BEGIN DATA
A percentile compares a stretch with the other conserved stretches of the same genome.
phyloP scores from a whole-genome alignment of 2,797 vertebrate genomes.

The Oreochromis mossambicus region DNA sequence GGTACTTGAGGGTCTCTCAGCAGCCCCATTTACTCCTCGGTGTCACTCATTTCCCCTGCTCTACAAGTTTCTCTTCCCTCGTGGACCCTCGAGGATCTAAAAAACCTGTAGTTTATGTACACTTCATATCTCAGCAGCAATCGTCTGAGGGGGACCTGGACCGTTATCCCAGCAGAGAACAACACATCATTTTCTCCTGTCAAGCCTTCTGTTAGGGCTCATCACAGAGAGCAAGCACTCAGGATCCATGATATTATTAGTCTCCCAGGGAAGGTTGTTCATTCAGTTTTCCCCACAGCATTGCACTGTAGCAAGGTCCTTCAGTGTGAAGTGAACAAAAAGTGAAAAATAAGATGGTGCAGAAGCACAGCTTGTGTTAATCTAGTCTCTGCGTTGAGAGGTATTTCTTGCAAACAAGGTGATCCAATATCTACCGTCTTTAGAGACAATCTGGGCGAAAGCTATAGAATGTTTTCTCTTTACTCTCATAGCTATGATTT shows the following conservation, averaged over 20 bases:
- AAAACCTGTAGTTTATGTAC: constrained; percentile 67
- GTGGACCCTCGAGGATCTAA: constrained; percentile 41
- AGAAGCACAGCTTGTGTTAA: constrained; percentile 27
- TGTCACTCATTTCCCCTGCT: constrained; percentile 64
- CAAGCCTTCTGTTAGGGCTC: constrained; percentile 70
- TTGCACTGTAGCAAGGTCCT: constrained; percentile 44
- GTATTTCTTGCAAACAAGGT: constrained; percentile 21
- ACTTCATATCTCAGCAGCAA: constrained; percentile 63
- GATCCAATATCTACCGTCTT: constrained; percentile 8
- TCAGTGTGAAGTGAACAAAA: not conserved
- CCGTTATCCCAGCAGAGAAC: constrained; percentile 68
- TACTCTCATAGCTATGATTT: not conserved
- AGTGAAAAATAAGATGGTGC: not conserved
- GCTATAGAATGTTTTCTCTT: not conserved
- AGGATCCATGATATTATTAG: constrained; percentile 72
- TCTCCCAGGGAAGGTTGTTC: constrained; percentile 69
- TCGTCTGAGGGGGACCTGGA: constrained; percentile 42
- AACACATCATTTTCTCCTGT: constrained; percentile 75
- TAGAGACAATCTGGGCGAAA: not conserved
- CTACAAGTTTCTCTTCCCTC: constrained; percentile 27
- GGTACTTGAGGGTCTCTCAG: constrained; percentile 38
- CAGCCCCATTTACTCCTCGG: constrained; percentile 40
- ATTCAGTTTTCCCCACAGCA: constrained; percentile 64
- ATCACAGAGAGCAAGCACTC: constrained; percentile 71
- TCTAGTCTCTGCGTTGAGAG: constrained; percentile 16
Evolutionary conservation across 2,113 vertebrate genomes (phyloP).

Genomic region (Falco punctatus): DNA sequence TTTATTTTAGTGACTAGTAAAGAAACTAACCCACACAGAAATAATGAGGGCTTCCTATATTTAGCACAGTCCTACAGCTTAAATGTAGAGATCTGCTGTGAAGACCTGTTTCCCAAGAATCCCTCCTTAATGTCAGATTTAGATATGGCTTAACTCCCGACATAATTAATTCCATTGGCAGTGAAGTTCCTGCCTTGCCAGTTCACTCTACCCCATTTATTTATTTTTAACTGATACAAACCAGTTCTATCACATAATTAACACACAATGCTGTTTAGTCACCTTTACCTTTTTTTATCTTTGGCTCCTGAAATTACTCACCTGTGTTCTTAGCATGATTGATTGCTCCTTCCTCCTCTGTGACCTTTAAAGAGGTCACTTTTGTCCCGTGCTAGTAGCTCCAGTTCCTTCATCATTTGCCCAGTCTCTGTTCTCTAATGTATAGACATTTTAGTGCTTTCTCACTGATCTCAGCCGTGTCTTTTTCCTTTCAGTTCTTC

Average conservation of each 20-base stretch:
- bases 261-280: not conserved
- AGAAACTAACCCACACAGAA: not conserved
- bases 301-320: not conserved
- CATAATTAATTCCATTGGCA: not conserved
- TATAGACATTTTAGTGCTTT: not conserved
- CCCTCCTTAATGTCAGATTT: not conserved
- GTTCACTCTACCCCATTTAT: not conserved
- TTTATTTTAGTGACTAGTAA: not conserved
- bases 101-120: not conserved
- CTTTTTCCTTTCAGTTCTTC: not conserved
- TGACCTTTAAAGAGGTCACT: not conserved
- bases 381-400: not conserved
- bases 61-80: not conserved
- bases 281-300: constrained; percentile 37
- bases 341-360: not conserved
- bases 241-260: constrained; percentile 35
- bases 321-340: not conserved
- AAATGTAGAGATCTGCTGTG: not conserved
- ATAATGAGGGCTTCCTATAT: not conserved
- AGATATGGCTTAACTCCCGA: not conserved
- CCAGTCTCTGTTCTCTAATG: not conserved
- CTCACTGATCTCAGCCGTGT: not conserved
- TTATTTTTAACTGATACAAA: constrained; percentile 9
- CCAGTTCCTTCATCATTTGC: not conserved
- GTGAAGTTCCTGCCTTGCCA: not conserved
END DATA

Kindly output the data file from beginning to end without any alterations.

A percentile compares a stretch with the other conserved stretches of the same genome.
phyloP scores from a whole-genome alignment of 2,797 vertebrate genomes.

The Oreochromis mossambicus region DNA sequence GGTACTTGAGGGTCTCTCAGCAGCCCCATTTACTCCTCGGTGTCACTCATTTCCCCTGCTCTACAAGTTTCTCTTCCCTCGTGGACCCTCGAGGATCTAAAAAACCTGTAGTTTATGTACACTTCATATCTCAGCAGCAATCGTCTGAGGGGGACCTGGACCGTTATCCCAGCAGAGAACAACACATCATTTTCTCCTGTCAAGCCTTCTGTTAGGGCTCATCACAGAGAGCAAGCACTCAGGATCCATGATATTATTAGTCTCCCAGGGAAGGTTGTTCATTCAGTTTTCCCCACAGCATTGCACTGTAGCAAGGTCCTTCAGTGTGAAGTGAACAAAAAGTGAAAAATAAGATGGTGCAGAAGCACAGCTTGTGTTAATCTAGTCTCTGCGTTGAGAGGTATTTCTTGCAAACAAGGTGATCCAATATCTACCGTCTTTAGAGACAATCTGGGCGAAAGCTATAGAATGTTTTCTCTTTACTCTCATAGCTATGATTT shows the following conservation, averaged over 20 bases:
- AAAACCTGTAGTTTATGTAC: constrained; percentile 67
- GTGGACCCTCGAGGATCTAA: constrained; percentile 41
- AGAAGCACAGCTTGTGTTAA: constrained; percentile 27
- TGTCACTCATTTCCCCTGCT: constrained; percentile 64
- CAAGCCTTCTGTTAGGGCTC: constrained; percentile 70
- TTGCACTGTAGCAAGGTCCT: constrained; percentile 44
- GTATTTCTTGCAAACAAGGT: constrained; percentile 21
- ACTTCATATCTCAGCAGCAA: constrained; percentile 63
- GATCCAATATCTACCGTCTT: constrained; percentile 8
- TCAGTGTGAAGTGAACAAAA: not conserved
- CCGTTATCCCAGCAGAGAAC: constrained; percentile 68
- TACTCTCATAGCTATGATTT: not conserved
- AGTGAAAAATAAGATGGTGC: not conserved
- GCTATAGAATGTTTTCTCTT: not conserved
- AGGATCCATGATATTATTAG: constrained; percentile 72
- TCTCCCAGGGAAGGTTGTTC: constrained; percentile 69
- TCGTCTGAGGGGGACCTGGA: constrained; percentile 42
- AACACATCATTTTCTCCTGT: constrained; percentile 75
- TAGAGACAATCTGGGCGAAA: not conserved
- CTACAAGTTTCTCTTCCCTC: constrained; percentile 27
- GGTACTTGAGGGTCTCTCAG: constrained; percentile 38
- CAGCCCCATTTACTCCTCGG: constrained; percentile 40
- ATTCAGTTTTCCCCACAGCA: constrained; percentile 64
- ATCACAGAGAGCAAGCACTC: constrained; percentile 71
- TCTAGTCTCTGCGTTGAGAG: constrained; percentile 16
Evolutionary conservation across 2,113 vertebrate genomes (phyloP).

Genomic region (Falco punctatus): DNA sequence TTTATTTTAGTGACTAGTAAAGAAACTAACCCACACAGAAATAATGAGGGCTTCCTATATTTAGCACAGTCCTACAGCTTAAATGTAGAGATCTGCTGTGAAGACCTGTTTCCCAAGAATCCCTCCTTAATGTCAGATTTAGATATGGCTTAACTCCCGACATAATTAATTCCATTGGCAGTGAAGTTCCTGCCTTGCCAGTTCACTCTACCCCATTTATTTATTTTTAACTGATACAAACCAGTTCTATCACATAATTAACACACAATGCTGTTTAGTCACCTTTACCTTTTTTTATCTTTGGCTCCTGAAATTACTCACCTGTGTTCTTAGCATGATTGATTGCTCCTTCCTCCTCTGTGACCTTTAAAGAGGTCACTTTTGTCCCGTGCTAGTAGCTCCAGTTCCTTCATCATTTGCCCAGTCTCTGTTCTCTAATGTATAGACATTTTAGTGCTTTCTCACTGATCTCAGCCGTGTCTTTTTCCTTTCAGTTCTTC

Average conservation of each 20-base stretch:
- bases 261-280: not conserved
- AGAAACTAACCCACACAGAA: not conserved
- bases 301-320: not conserved
- CATAATTAATTCCATTGGCA: not conserved
- TATAGACATTTTAGTGCTTT: not conserved
- CCCTCCTTAATGTCAGATTT: not conserved
- GTTCACTCTACCCCATTTAT: not conserved
- TTTATTTTAGTGACTAGTAA: not conserved
- bases 101-120: not conserved
- CTTTTTCCTTTCAGTTCTTC: not conserved
- TGACCTTTAAAGAGGTCACT: not conserved
- bases 381-400: not conserved
- bases 61-80: not conserved
- bases 281-300: constrained; percentile 37
- bases 341-360: not conserved
- bases 241-260: constrained; percentile 35
- bases 321-340: not conserved
- AAATGTAGAGATCTGCTGTG: not conserved
- ATAATGAGGGCTTCCTATAT: not conserved
- AGATATGGCTTAACTCCCGA: not conserved
- CCAGTCTCTGTTCTCTAATG: not conserved
- CTCACTGATCTCAGCCGTGT: not conserved
- TTATTTTTAACTGATACAAA: constrained; percentile 9
- CCAGTTCCTTCATCATTTGC: not conserved
- GTGAAGTTCCTGCCTTGCCA: not conserved